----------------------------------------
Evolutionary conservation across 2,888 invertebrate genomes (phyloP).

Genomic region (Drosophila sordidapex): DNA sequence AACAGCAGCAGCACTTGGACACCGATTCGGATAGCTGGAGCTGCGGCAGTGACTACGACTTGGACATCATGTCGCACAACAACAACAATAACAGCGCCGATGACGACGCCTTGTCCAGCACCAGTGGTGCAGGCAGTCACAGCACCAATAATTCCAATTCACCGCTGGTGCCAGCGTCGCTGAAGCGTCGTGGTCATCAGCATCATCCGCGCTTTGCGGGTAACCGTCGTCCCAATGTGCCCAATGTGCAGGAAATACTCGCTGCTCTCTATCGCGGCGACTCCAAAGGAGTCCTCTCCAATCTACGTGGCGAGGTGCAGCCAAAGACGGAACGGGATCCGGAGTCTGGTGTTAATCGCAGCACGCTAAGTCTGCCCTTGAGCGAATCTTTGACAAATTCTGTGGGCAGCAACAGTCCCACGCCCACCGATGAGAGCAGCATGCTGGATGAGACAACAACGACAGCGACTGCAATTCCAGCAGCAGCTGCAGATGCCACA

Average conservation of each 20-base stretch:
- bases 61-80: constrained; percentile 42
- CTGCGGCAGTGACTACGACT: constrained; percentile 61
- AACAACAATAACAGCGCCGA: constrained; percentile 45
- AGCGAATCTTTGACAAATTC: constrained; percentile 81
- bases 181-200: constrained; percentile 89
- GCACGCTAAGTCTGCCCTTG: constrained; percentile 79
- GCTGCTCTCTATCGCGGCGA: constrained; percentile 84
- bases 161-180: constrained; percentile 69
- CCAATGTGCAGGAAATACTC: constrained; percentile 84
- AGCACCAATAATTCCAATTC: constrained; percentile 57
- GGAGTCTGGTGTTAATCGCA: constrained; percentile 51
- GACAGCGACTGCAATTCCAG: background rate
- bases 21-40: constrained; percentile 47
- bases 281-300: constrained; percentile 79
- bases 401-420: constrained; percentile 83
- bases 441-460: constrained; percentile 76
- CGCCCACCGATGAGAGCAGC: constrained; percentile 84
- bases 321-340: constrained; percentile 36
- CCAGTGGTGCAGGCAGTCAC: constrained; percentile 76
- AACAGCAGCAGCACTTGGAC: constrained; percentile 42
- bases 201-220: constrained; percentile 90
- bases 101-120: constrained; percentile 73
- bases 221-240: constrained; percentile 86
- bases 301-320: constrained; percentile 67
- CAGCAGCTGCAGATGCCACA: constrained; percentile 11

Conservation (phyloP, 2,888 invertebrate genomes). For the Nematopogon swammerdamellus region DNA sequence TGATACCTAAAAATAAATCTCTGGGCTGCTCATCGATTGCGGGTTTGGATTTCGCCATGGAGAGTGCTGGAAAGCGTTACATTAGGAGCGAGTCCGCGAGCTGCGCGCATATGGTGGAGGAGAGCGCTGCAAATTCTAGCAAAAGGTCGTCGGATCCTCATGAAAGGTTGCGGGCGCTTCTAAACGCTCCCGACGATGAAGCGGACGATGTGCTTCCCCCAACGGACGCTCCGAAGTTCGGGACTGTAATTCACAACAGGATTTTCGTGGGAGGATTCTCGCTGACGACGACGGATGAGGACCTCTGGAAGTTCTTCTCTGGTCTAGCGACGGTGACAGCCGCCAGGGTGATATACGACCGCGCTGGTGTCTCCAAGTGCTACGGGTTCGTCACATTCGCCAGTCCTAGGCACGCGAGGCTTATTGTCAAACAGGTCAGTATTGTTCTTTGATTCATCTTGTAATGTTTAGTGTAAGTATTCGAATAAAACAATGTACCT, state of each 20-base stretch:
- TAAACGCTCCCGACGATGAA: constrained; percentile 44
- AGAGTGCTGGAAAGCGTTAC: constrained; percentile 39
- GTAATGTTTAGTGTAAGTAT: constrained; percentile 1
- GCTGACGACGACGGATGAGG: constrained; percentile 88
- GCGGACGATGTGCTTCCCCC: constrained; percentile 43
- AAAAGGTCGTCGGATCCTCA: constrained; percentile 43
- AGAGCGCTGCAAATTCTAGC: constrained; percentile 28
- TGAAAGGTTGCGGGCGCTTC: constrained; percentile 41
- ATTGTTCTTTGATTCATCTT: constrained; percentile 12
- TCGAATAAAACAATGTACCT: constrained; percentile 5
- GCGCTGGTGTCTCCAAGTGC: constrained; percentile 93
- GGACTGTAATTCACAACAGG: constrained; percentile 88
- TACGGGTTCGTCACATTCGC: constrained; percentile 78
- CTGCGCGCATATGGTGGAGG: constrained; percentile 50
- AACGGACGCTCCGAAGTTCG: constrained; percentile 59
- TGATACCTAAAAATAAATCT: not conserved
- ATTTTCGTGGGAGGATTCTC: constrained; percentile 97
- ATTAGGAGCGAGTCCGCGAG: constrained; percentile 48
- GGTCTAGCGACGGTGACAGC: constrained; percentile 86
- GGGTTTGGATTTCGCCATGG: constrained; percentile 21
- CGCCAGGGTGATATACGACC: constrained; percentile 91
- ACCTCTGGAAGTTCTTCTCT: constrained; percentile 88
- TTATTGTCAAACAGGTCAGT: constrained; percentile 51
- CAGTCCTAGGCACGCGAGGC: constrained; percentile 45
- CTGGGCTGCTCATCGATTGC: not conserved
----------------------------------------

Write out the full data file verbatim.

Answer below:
Evolutionary conservation across 2,888 invertebrate genomes (phyloP).

Genomic region (Drosophila sordidapex): DNA sequence AACAGCAGCAGCACTTGGACACCGATTCGGATAGCTGGAGCTGCGGCAGTGACTACGACTTGGACATCATGTCGCACAACAACAACAATAACAGCGCCGATGACGACGCCTTGTCCAGCACCAGTGGTGCAGGCAGTCACAGCACCAATAATTCCAATTCACCGCTGGTGCCAGCGTCGCTGAAGCGTCGTGGTCATCAGCATCATCCGCGCTTTGCGGGTAACCGTCGTCCCAATGTGCCCAATGTGCAGGAAATACTCGCTGCTCTCTATCGCGGCGACTCCAAAGGAGTCCTCTCCAATCTACGTGGCGAGGTGCAGCCAAAGACGGAACGGGATCCGGAGTCTGGTGTTAATCGCAGCACGCTAAGTCTGCCCTTGAGCGAATCTTTGACAAATTCTGTGGGCAGCAACAGTCCCACGCCCACCGATGAGAGCAGCATGCTGGATGAGACAACAACGACAGCGACTGCAATTCCAGCAGCAGCTGCAGATGCCACA

Average conservation of each 20-base stretch:
- bases 61-80: constrained; percentile 42
- CTGCGGCAGTGACTACGACT: constrained; percentile 61
- AACAACAATAACAGCGCCGA: constrained; percentile 45
- AGCGAATCTTTGACAAATTC: constrained; percentile 81
- bases 181-200: constrained; percentile 89
- GCACGCTAAGTCTGCCCTTG: constrained; percentile 79
- GCTGCTCTCTATCGCGGCGA: constrained; percentile 84
- bases 161-180: constrained; percentile 69
- CCAATGTGCAGGAAATACTC: constrained; percentile 84
- AGCACCAATAATTCCAATTC: constrained; percentile 57
- GGAGTCTGGTGTTAATCGCA: constrained; percentile 51
- GACAGCGACTGCAATTCCAG: background rate
- bases 21-40: constrained; percentile 47
- bases 281-300: constrained; percentile 79
- bases 401-420: constrained; percentile 83
- bases 441-460: constrained; percentile 76
- CGCCCACCGATGAGAGCAGC: constrained; percentile 84
- bases 321-340: constrained; percentile 36
- CCAGTGGTGCAGGCAGTCAC: constrained; percentile 76
- AACAGCAGCAGCACTTGGAC: constrained; percentile 42
- bases 201-220: constrained; percentile 90
- bases 101-120: constrained; percentile 73
- bases 221-240: constrained; percentile 86
- bases 301-320: constrained; percentile 67
- CAGCAGCTGCAGATGCCACA: constrained; percentile 11

Conservation (phyloP, 2,888 invertebrate genomes). For the Nematopogon swammerdamellus region DNA sequence TGATACCTAAAAATAAATCTCTGGGCTGCTCATCGATTGCGGGTTTGGATTTCGCCATGGAGAGTGCTGGAAAGCGTTACATTAGGAGCGAGTCCGCGAGCTGCGCGCATATGGTGGAGGAGAGCGCTGCAAATTCTAGCAAAAGGTCGTCGGATCCTCATGAAAGGTTGCGGGCGCTTCTAAACGCTCCCGACGATGAAGCGGACGATGTGCTTCCCCCAACGGACGCTCCGAAGTTCGGGACTGTAATTCACAACAGGATTTTCGTGGGAGGATTCTCGCTGACGACGACGGATGAGGACCTCTGGAAGTTCTTCTCTGGTCTAGCGACGGTGACAGCCGCCAGGGTGATATACGACCGCGCTGGTGTCTCCAAGTGCTACGGGTTCGTCACATTCGCCAGTCCTAGGCACGCGAGGCTTATTGTCAAACAGGTCAGTATTGTTCTTTGATTCATCTTGTAATGTTTAGTGTAAGTATTCGAATAAAACAATGTACCT, state of each 20-base stretch:
- TAAACGCTCCCGACGATGAA: constrained; percentile 44
- AGAGTGCTGGAAAGCGTTAC: constrained; percentile 39
- GTAATGTTTAGTGTAAGTAT: constrained; percentile 1
- GCTGACGACGACGGATGAGG: constrained; percentile 88
- GCGGACGATGTGCTTCCCCC: constrained; percentile 43
- AAAAGGTCGTCGGATCCTCA: constrained; percentile 43
- AGAGCGCTGCAAATTCTAGC: constrained; percentile 28
- TGAAAGGTTGCGGGCGCTTC: constrained; percentile 41
- ATTGTTCTTTGATTCATCTT: constrained; percentile 12
- TCGAATAAAACAATGTACCT: constrained; percentile 5
- GCGCTGGTGTCTCCAAGTGC: constrained; percentile 93
- GGACTGTAATTCACAACAGG: constrained; percentile 88
- TACGGGTTCGTCACATTCGC: constrained; percentile 78
- CTGCGCGCATATGGTGGAGG: constrained; percentile 50
- AACGGACGCTCCGAAGTTCG: constrained; percentile 59
- TGATACCTAAAAATAAATCT: not conserved
- ATTTTCGTGGGAGGATTCTC: constrained; percentile 97
- ATTAGGAGCGAGTCCGCGAG: constrained; percentile 48
- GGTCTAGCGACGGTGACAGC: constrained; percentile 86
- GGGTTTGGATTTCGCCATGG: constrained; percentile 21
- CGCCAGGGTGATATACGACC: constrained; percentile 91
- ACCTCTGGAAGTTCTTCTCT: constrained; percentile 88
- TTATTGTCAAACAGGTCAGT: constrained; percentile 51
- CAGTCCTAGGCACGCGAGGC: constrained; percentile 45
- CTGGGCTGCTCATCGATTGC: not conserved